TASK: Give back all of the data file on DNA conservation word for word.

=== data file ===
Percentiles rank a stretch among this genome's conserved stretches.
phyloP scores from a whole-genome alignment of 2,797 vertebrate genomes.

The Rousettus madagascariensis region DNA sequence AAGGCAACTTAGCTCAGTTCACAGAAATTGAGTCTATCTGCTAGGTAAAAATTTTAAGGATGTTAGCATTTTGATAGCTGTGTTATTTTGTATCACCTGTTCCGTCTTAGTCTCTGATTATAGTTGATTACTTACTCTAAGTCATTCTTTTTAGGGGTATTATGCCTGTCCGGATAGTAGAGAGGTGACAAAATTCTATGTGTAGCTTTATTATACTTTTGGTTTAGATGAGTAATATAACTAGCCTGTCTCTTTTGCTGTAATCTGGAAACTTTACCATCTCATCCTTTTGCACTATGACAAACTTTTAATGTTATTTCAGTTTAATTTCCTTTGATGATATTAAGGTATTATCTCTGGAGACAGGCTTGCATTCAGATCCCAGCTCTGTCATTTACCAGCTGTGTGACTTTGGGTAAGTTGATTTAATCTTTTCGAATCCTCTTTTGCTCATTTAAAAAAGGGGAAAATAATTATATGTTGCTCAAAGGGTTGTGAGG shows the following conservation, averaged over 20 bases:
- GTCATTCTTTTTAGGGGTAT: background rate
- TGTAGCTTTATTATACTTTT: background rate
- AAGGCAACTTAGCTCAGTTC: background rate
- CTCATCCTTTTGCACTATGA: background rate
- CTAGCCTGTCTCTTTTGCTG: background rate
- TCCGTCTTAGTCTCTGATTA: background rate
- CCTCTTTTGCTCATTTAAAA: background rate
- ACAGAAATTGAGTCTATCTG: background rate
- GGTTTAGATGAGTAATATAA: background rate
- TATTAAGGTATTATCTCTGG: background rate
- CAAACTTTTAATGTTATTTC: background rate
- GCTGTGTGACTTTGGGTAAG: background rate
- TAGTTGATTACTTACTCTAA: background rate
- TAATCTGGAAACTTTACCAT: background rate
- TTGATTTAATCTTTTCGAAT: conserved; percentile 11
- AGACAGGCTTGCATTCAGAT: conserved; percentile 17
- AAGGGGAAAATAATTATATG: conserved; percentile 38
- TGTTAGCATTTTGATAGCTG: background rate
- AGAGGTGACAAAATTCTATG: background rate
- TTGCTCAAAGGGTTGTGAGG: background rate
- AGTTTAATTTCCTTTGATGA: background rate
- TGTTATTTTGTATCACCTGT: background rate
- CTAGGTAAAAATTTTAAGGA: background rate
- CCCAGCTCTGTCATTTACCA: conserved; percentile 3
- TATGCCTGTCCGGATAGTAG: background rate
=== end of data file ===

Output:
Percentiles rank a stretch among this genome's conserved stretches.
phyloP scores from a whole-genome alignment of 2,797 vertebrate genomes.

The Rousettus madagascariensis region DNA sequence AAGGCAACTTAGCTCAGTTCACAGAAATTGAGTCTATCTGCTAGGTAAAAATTTTAAGGATGTTAGCATTTTGATAGCTGTGTTATTTTGTATCACCTGTTCCGTCTTAGTCTCTGATTATAGTTGATTACTTACTCTAAGTCATTCTTTTTAGGGGTATTATGCCTGTCCGGATAGTAGAGAGGTGACAAAATTCTATGTGTAGCTTTATTATACTTTTGGTTTAGATGAGTAATATAACTAGCCTGTCTCTTTTGCTGTAATCTGGAAACTTTACCATCTCATCCTTTTGCACTATGACAAACTTTTAATGTTATTTCAGTTTAATTTCCTTTGATGATATTAAGGTATTATCTCTGGAGACAGGCTTGCATTCAGATCCCAGCTCTGTCATTTACCAGCTGTGTGACTTTGGGTAAGTTGATTTAATCTTTTCGAATCCTCTTTTGCTCATTTAAAAAAGGGGAAAATAATTATATGTTGCTCAAAGGGTTGTGAGG shows the following conservation, averaged over 20 bases:
- GTCATTCTTTTTAGGGGTAT: background rate
- TGTAGCTTTATTATACTTTT: background rate
- AAGGCAACTTAGCTCAGTTC: background rate
- CTCATCCTTTTGCACTATGA: background rate
- CTAGCCTGTCTCTTTTGCTG: background rate
- TCCGTCTTAGTCTCTGATTA: background rate
- CCTCTTTTGCTCATTTAAAA: background rate
- ACAGAAATTGAGTCTATCTG: background rate
- GGTTTAGATGAGTAATATAA: background rate
- TATTAAGGTATTATCTCTGG: background rate
- CAAACTTTTAATGTTATTTC: background rate
- GCTGTGTGACTTTGGGTAAG: background rate
- TAGTTGATTACTTACTCTAA: background rate
- TAATCTGGAAACTTTACCAT: background rate
- TTGATTTAATCTTTTCGAAT: conserved; percentile 11
- AGACAGGCTTGCATTCAGAT: conserved; percentile 17
- AAGGGGAAAATAATTATATG: conserved; percentile 38
- TGTTAGCATTTTGATAGCTG: background rate
- AGAGGTGACAAAATTCTATG: background rate
- TTGCTCAAAGGGTTGTGAGG: background rate
- AGTTTAATTTCCTTTGATGA: background rate
- TGTTATTTTGTATCACCTGT: background rate
- CTAGGTAAAAATTTTAAGGA: background rate
- CCCAGCTCTGTCATTTACCA: conserved; percentile 3
- TATGCCTGTCCGGATAGTAG: background rate